Grandpa is a storyteller. He's also The Dream Guardian, looking after hundreds of bottled happiness dreams and nightmares. His grandchildren, Tommy and Nikki, often visit him to hear stories about hidden temples, runaway dogs, four-winged fairies, stag beetles, adventurous train rides, and more, and, in Tommy's case (the next Dream Guardian), to learn about a secret room and its contents. More
The Dream Guardian is targeted at 8-years-old-ish and upwards readers and is based, in part, on the bedtime stories I used to tell my granddaughters Ella (now 18) and Georgia (almost 16) when they were much younger and stayed over at our place. My two younger granddaughters, Emilie (11) and Lottie (9) missed out simply because they live in France and this was the motivation to write the book. Here's the summary:
Grandpa is a storyteller. He's also The Dream Guardian, charged with looking after hundreds of bottles of dreams, both happiness dreams and nightmares. His grandchildren, Tommy and Nikki, often visit him to listen to a story and, in Tommy's case, learn how to become the new Dream Guardian when the time comes. Listen to stories about hidden temples, a runaway dog, four-winged fairies, stag beetles, witches, Arthur (the original Dream Guardian), adventurous train journeys, and much more. Plus learn about a secret room, a secret book and map, and how to redream a bottled dream.
Each chapter in the book continues an on-going story wherein Grandpa tells Tommy about becoming the Dream Guardian and relates the history of how his great-great-great-great-great grandfather, Arthur, discovered the Dream Trappers followed by the Dream Makers and the Valley of the Dream Seeds after an epic journey through the jungle, across a desert, over a mighty river on a rickety suspension bridge, and finally by climbing up to the pass to get over a mountain. Embedded in each chapter, however, is an unrelated story targeted at Tommy or his younger sister Nikki, or both. As the book proceeds, so Grandpa introduces the two children to interactive "What happens next?" storytelling and, in the final chapter, Tommy and Nikki write and present their own story to Grandpa. Along the way, the children learn about giraffes and evolution, negative numbers, how to construct a secret room in a house, animals with strange names, walking versus running in the rain, why the sky is blue, daydreaming and déjà vu, Nutella, how to find the exit in a maze and other puzzles, the origins of the Hasbro toy factory, Grandpa's love of dark-chocolate digestive biscuits, and much more interesting and eclectic stuff.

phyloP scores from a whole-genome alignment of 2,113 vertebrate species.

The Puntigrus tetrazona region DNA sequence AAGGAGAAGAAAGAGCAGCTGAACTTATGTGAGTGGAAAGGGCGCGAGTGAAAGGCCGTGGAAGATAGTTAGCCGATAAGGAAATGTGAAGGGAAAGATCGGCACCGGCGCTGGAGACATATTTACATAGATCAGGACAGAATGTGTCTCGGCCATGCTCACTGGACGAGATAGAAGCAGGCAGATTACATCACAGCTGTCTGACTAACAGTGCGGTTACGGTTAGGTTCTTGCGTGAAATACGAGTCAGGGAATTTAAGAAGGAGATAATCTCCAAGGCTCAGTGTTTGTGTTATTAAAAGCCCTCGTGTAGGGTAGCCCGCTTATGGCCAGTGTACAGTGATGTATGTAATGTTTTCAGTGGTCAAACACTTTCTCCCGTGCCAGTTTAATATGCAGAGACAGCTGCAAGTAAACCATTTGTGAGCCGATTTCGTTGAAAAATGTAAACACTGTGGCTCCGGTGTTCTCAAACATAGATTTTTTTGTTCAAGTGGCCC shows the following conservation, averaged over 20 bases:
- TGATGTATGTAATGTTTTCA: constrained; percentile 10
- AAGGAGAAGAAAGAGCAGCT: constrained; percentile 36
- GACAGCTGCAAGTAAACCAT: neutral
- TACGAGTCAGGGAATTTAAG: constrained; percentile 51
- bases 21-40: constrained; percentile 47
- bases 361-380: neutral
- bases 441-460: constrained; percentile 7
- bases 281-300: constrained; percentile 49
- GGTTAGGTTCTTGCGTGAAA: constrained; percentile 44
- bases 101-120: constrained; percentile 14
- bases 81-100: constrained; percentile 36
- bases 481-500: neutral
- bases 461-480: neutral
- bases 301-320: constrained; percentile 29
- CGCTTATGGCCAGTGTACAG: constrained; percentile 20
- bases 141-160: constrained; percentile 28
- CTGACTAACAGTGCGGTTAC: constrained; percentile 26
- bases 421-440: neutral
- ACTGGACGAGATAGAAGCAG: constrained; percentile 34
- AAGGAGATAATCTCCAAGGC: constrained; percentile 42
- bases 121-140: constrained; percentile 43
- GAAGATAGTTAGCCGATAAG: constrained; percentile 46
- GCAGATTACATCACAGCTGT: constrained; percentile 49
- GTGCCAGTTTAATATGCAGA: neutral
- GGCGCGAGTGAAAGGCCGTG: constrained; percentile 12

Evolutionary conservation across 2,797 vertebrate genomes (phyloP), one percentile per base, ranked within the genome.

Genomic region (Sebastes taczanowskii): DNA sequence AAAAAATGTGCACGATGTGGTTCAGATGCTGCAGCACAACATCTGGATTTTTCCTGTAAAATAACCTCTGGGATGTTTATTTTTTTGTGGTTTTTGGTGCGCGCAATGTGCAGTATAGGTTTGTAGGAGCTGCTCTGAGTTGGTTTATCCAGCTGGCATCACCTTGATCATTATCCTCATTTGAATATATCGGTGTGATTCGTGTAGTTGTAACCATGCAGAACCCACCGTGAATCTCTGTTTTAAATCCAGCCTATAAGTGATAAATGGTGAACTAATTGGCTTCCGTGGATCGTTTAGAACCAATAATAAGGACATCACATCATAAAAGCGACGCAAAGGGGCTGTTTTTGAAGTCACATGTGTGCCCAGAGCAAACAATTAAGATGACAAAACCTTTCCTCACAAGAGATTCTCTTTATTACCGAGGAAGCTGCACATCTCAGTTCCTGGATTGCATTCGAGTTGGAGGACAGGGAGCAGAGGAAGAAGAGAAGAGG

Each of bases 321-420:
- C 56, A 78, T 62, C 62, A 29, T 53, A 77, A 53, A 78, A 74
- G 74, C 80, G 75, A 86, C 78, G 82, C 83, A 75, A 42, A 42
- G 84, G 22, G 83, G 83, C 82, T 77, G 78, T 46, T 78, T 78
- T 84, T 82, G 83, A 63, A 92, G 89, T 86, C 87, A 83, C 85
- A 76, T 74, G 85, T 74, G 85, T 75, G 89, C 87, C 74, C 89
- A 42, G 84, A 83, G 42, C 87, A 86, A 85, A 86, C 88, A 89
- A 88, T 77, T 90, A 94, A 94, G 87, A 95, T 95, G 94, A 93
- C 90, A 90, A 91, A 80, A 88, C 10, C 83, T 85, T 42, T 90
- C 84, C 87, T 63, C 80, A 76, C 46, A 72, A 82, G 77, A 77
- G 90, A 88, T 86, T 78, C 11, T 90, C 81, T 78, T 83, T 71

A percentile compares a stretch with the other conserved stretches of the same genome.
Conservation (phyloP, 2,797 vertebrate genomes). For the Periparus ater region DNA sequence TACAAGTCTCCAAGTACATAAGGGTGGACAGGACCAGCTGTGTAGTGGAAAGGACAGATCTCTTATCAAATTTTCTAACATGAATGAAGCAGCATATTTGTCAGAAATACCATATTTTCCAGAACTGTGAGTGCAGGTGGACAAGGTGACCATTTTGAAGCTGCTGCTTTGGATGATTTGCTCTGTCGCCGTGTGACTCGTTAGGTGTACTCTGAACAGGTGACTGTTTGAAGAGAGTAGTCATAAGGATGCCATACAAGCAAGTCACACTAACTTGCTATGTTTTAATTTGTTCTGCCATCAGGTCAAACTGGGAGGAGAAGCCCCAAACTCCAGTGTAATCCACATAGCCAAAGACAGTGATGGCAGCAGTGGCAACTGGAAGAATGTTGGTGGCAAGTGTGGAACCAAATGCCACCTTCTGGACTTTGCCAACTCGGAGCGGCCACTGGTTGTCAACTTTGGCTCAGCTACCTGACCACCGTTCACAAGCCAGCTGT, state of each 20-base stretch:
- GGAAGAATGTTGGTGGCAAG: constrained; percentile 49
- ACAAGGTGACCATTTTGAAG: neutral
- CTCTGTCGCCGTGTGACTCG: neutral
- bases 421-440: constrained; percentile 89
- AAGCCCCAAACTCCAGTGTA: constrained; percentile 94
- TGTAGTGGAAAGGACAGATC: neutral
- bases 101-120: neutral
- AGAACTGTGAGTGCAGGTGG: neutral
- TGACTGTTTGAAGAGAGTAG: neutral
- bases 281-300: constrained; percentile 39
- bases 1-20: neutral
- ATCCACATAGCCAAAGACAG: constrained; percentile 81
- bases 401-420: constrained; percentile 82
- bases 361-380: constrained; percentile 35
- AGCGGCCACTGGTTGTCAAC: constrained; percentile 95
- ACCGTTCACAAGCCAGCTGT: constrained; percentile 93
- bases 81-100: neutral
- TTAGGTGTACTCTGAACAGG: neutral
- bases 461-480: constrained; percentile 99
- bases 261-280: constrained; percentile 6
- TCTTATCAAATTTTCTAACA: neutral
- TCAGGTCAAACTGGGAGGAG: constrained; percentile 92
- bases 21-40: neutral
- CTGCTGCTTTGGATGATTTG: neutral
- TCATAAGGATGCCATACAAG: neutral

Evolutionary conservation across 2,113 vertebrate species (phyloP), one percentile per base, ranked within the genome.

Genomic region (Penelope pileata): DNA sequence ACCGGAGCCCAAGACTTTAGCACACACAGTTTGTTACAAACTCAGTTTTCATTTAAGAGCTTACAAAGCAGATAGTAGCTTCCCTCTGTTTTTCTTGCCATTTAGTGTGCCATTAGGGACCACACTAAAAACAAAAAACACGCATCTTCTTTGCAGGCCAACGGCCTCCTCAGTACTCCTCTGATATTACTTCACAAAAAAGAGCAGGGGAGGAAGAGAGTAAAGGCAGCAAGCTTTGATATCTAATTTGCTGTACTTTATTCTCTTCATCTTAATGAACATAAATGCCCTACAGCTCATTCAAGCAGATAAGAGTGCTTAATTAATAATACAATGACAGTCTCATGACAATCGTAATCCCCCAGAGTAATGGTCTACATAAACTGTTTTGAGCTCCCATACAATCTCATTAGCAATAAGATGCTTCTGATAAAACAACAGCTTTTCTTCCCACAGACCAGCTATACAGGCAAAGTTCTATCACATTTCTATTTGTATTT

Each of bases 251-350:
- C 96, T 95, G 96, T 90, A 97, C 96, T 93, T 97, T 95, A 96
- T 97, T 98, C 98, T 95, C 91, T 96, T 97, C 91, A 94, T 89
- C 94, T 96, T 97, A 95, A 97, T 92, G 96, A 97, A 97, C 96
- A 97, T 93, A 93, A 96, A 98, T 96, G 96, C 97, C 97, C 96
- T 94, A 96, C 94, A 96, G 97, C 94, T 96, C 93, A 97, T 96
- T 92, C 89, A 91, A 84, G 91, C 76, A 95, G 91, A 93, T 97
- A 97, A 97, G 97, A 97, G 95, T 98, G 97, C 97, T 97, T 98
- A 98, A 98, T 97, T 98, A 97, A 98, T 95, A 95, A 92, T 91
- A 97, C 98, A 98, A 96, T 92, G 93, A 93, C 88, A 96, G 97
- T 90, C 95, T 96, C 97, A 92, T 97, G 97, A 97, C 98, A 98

This book is designed to be read to listeners aged 8-years-old and upwards. The intention is not only to captivate the child but also to educate in various ways. There is a lookup section at the back for words that might be unfamiliar to younger listeners or readers. If you are reading the book on your own, enjoy!